For in that sleep of death what dreams may come
When we have shuffled off this mortal coil,
Must give us pause.

Twelve and a half lines of deep thought and only four words with more than two syllables -- outrageous, opposing, consummation, and devoutly.

That's English.

I could give you many examples of simple but profound English. The 23rd Psalm in the King James Version of the Bible. The Lord's Prayer in the New Testament.

Here is the complete text of the address Abraham Lincoln gave at the dedication of the national cemetery at Gettysburg, Pennsylvania, on November 19, 1863:

Four score and seven years ago our fathers brought forth on this continent, a new nation, conceived in Liberty, and dedicated to the proposition that all men are created equal.

Now we are engaged in a great civil war, testing whether that nation, or any nation so conceived and dedicated, can long endure. We are met on a great battle-field of that war. We have come to dedicate a portion of that field, as a final resting place for those who here gave their lives that that nation might live. It is altogether fitting and proper that we should do this.

But, in a larger sense, we can not dedicate — we can not consecrate — we can not hallow — this ground. The brave men, living and dead, who struggled here, have consecrated it, far above our poor power to add or detract. The world will little note, nor long remember what we say here, but it can never forget what they did here. It is for us the living, rather, to be dedicated here to the unfinished work which they who fought here have thus far so nobly advanced. It is rather for us to be here dedicated to the great task remaining before us — that from these honored dead we take increased devotion to that cause for which they gave the last full measure of devotion — that we here highly resolve that these dead shall not have died in vain — that this nation, under God, shall have a new birth of freedom — and that government of the people, by the people, for the people, shall not perish from the earth.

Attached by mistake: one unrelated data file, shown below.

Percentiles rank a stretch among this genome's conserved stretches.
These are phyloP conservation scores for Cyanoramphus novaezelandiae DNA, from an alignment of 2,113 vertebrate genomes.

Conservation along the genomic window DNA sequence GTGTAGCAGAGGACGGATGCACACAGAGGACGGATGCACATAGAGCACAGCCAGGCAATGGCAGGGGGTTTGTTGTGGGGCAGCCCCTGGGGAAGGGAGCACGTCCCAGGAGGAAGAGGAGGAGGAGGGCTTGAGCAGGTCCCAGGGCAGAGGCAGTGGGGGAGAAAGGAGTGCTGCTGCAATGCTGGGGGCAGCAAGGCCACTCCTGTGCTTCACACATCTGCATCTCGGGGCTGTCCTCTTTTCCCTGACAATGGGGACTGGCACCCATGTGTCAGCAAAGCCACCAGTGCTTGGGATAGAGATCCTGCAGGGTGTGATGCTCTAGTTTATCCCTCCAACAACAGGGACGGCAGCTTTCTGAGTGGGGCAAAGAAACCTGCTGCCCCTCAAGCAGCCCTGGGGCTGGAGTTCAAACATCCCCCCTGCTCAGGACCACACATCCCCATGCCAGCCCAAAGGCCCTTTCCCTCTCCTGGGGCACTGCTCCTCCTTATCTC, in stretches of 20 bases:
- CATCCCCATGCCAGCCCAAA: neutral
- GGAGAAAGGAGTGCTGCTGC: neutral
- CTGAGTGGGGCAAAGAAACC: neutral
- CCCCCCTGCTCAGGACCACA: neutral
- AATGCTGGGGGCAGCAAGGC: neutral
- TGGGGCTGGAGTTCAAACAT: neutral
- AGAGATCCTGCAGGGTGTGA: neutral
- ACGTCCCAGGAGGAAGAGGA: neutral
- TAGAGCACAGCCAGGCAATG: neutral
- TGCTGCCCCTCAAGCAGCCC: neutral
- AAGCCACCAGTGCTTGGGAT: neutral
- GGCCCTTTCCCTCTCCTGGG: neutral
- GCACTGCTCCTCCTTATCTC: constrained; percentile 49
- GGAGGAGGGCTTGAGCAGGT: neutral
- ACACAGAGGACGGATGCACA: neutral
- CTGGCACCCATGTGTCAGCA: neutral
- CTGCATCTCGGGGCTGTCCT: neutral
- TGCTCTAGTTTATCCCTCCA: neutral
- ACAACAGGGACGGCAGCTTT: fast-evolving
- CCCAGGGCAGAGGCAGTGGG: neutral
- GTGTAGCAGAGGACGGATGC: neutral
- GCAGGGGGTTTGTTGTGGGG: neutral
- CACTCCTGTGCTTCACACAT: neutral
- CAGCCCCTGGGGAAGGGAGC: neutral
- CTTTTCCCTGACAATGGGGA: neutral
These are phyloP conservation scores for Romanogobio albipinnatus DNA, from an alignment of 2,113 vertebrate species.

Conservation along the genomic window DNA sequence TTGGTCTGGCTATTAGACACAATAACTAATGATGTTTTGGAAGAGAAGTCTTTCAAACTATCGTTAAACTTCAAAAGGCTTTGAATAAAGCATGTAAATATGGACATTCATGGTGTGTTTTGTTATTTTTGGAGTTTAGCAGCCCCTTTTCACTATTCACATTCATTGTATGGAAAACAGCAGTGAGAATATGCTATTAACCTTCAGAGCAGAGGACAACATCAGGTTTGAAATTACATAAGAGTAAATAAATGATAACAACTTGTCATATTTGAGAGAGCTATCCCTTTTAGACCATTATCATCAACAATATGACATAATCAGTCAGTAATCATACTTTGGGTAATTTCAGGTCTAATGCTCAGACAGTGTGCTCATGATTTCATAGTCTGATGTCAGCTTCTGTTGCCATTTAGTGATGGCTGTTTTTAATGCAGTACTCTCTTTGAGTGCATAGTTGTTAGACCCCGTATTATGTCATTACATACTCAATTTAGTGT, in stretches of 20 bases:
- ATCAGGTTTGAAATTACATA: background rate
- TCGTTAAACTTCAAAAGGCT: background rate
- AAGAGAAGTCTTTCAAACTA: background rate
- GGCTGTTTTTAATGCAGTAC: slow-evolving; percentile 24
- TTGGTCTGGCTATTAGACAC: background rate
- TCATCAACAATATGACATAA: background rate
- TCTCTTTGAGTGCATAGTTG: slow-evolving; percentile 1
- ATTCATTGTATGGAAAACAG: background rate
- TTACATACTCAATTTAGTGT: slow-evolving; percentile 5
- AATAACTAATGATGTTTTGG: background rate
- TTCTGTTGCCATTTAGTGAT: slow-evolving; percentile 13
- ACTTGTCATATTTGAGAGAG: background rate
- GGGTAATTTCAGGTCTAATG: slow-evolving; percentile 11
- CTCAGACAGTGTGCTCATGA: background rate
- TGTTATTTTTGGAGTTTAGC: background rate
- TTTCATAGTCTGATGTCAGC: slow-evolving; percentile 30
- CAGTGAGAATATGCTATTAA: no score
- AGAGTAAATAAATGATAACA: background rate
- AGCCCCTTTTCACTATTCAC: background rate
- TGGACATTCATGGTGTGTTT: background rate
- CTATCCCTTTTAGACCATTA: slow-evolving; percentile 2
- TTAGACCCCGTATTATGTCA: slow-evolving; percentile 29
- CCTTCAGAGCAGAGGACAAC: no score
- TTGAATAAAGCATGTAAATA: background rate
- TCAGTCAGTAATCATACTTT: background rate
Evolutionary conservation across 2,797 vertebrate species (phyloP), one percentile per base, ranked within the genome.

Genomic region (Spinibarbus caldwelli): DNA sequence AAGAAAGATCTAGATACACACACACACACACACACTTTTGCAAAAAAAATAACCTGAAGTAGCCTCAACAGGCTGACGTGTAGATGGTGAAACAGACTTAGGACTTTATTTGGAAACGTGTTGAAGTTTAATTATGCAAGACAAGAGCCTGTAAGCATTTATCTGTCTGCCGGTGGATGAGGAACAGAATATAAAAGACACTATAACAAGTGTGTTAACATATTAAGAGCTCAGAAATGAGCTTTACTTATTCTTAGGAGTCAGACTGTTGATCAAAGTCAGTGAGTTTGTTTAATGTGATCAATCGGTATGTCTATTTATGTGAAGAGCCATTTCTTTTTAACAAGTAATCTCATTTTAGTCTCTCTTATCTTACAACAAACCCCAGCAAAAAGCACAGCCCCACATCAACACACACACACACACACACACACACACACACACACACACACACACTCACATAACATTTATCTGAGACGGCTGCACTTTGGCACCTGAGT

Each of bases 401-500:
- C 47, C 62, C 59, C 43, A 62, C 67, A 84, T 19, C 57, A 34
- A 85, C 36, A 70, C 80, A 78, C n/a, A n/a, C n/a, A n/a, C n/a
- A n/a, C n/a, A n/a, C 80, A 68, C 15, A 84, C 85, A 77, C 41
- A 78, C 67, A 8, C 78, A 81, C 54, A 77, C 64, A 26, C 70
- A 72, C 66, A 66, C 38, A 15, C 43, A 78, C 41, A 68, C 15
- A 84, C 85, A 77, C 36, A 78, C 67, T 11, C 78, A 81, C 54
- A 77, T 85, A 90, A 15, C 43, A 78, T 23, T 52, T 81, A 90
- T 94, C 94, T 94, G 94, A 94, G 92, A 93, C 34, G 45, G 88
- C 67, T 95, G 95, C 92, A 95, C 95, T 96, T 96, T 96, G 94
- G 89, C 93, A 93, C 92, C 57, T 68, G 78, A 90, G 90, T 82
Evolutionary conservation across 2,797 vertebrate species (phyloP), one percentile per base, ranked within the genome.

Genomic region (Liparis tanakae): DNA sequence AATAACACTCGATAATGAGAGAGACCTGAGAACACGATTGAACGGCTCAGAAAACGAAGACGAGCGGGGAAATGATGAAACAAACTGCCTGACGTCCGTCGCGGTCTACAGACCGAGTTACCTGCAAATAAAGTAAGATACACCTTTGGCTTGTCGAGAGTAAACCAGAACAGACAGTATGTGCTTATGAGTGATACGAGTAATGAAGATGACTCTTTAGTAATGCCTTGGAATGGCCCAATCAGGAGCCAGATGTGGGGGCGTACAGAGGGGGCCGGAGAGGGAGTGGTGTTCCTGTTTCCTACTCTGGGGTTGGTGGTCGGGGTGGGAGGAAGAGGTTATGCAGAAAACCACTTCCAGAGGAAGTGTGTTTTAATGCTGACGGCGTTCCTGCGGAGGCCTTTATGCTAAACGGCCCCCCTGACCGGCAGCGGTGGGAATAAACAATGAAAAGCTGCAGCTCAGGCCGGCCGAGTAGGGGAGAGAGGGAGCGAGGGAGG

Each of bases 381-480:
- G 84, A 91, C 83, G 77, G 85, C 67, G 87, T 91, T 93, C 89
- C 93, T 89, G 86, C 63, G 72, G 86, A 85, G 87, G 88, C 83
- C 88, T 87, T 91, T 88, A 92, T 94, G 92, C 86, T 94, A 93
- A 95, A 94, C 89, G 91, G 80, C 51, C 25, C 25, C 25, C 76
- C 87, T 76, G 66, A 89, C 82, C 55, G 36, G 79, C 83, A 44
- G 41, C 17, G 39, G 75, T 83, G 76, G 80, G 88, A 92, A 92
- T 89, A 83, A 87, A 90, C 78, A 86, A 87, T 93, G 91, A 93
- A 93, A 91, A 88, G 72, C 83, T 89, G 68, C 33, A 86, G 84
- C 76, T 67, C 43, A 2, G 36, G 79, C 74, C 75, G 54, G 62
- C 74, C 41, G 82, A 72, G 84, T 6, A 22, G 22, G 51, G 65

Lincoln was not the main speaker for the dedication. Edward Everett, a well-known orator, was the chief speaker and spoke for two hours. Lincoln’s speech consisted of 272 words, lasted 2 minutes, and became known as one of the greatest speeches ever made by an American president. No one remembers what Edward Everett said.

Would we remember what Franklin D. Roosevelt said if instead of saying "The only thing we have to fear is fear itself" he had said, "The sole contributing factor to our trepidation is, per se, trepidation"?

Would we remember what John F. Kennedy said if instead of saying "Ask not what your country can do for you; ask what you can do for your country" he had said, "Be not inquisitive regarding benefits an individual citizen might derive from one's natal government authority; be inquisitive regarding what an individual citizen might contribute to his or her natal government authority"?